When Joel Lipton, who has been a professional photographer for almost 30 years, first started shooting events for Big Sunday, at the time a one-day, annual volunteer event, he initially had some second thoughts about just how much the clicks of his camera were helping.
“You know, people are planting, and they’re doing heavy labor,” Lipton said of the other volunteers who were creating gardens and painting murals to permanently spruce up public-school campuses, often in low-income neighborhoods, among other jobs.
“I’m just taking pictures.”
But Lipton, who in his work life has photographed actors and poker players, hulking cheeseburgers and sculpted athletes, found that at the Big Sunday events he was taking pictures of ordinary people, often mothers and their children, bringing to each shot the same artist’s eye of all of his work, but done here for free, a gesture of generosity. So over the past five or six years, he’s created hundreds of these posed portraits, producing beautiful prints, which he gives out to his subjects on the spot.
David Levinson, founder and executive director of Big Sunday, loves Lipton’s work, as much for the photographer’s working method as for how the final products turn out. He recalled how Lipton, on Halloween 2011, shot pictures of kids in their new costumes at a Big Sunday-organized party for underserved children.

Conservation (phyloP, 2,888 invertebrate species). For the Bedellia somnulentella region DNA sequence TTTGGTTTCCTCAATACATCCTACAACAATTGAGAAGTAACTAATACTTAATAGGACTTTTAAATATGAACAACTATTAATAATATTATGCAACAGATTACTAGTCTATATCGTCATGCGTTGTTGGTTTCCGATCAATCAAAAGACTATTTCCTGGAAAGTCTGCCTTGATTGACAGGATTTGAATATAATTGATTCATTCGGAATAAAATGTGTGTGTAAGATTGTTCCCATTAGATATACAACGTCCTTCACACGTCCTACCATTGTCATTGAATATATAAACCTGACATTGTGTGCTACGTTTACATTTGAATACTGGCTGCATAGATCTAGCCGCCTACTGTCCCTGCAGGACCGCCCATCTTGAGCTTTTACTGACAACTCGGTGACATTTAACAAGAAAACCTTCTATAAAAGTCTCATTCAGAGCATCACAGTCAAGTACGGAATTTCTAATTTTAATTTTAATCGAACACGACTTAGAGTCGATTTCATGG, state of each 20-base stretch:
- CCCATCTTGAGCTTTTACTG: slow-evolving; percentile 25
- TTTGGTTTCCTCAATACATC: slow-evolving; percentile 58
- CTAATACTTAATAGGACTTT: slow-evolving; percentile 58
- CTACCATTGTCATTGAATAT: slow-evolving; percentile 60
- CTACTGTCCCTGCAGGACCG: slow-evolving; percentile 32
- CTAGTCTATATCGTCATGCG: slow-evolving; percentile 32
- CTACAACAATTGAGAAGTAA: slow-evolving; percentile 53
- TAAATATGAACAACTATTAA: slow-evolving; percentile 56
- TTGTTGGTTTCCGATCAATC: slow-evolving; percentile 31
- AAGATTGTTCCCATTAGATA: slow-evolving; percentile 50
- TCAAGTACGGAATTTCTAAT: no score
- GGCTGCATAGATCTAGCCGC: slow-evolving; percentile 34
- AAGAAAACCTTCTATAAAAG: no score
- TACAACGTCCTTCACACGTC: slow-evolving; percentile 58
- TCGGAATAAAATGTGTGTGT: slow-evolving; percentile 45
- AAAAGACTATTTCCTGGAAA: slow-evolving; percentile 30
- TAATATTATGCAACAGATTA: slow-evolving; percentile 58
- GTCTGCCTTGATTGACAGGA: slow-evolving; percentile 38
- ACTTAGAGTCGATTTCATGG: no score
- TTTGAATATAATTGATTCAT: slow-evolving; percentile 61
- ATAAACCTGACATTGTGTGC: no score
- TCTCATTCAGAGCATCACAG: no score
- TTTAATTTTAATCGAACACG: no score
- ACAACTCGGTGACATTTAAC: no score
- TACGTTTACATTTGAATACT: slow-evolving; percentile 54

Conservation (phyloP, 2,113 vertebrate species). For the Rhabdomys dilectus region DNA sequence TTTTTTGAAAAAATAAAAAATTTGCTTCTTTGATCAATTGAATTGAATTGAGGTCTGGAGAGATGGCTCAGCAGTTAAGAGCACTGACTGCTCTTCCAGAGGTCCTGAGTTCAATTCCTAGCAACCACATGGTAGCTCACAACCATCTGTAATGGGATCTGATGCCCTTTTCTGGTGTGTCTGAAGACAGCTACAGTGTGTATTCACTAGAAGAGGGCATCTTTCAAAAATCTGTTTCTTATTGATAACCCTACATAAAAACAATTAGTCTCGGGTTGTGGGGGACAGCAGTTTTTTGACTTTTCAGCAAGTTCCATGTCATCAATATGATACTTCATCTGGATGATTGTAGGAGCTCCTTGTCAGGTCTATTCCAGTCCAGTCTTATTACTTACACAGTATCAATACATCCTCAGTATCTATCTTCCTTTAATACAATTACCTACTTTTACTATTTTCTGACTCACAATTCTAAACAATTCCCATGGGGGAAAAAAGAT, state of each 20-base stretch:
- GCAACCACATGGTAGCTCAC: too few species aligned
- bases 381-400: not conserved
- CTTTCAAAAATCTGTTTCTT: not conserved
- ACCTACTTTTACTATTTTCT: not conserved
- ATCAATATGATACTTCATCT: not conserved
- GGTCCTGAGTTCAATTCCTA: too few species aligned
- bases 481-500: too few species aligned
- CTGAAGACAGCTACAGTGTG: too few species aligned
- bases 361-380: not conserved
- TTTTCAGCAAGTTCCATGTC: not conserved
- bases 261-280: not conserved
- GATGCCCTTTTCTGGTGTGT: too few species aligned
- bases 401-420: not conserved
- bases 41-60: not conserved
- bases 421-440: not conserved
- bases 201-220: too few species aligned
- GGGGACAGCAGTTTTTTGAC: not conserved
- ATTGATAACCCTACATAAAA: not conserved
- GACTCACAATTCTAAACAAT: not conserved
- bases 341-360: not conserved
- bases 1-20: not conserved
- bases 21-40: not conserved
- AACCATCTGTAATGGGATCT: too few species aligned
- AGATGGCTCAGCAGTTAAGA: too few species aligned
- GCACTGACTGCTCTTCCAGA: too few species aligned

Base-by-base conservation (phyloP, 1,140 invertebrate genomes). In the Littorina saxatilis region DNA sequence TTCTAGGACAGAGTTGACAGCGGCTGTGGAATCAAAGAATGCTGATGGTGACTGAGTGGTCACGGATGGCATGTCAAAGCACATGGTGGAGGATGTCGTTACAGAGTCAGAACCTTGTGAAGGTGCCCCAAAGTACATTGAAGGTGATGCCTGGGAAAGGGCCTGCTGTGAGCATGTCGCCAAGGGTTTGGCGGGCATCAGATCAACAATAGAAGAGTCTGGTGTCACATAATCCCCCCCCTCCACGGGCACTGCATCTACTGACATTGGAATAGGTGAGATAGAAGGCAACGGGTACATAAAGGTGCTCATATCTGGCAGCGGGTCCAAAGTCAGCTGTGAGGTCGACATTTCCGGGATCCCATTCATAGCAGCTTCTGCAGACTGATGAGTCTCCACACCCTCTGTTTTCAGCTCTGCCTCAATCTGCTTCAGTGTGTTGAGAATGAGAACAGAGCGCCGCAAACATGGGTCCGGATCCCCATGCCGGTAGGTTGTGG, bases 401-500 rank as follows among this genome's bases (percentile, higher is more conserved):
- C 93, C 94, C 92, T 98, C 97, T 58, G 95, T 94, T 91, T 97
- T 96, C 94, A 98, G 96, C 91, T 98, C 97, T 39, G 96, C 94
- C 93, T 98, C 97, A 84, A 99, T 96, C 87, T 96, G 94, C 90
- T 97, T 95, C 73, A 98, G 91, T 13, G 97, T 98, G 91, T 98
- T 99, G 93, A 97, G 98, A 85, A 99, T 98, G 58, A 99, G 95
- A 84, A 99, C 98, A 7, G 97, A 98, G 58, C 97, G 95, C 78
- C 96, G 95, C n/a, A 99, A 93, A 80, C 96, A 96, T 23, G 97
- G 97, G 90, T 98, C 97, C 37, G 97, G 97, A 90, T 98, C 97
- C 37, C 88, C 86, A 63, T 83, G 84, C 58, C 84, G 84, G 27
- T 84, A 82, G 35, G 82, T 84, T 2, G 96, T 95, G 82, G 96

“He brought a seamless background, professional lighting, and took everyone’s pictures with patience and humor and attention to detail and respect,” Levinson wrote in an e-mail, “as if he were taking a photo of a senator.”
Pictures and videos produced by Lipton have found their way into Big Sunday promotional materials, even onto the walls of the organization’s offices.
And though professionally he more often works in the premeditated style of photography used in advertising and editorial images, Lipton said when he volunteers as a photojournalist for Big Sunday, an annual Christmas dinner for Temple Israel of Hollywood and a few other lucky organizations, he feels like he’s validating the work others are doing by showing it to the world.
“A lot of things that people do are little things,” Lipton said. “I think that a lot of times, what people do, they don’t think it matters. But it does, because every little bit builds on something else.”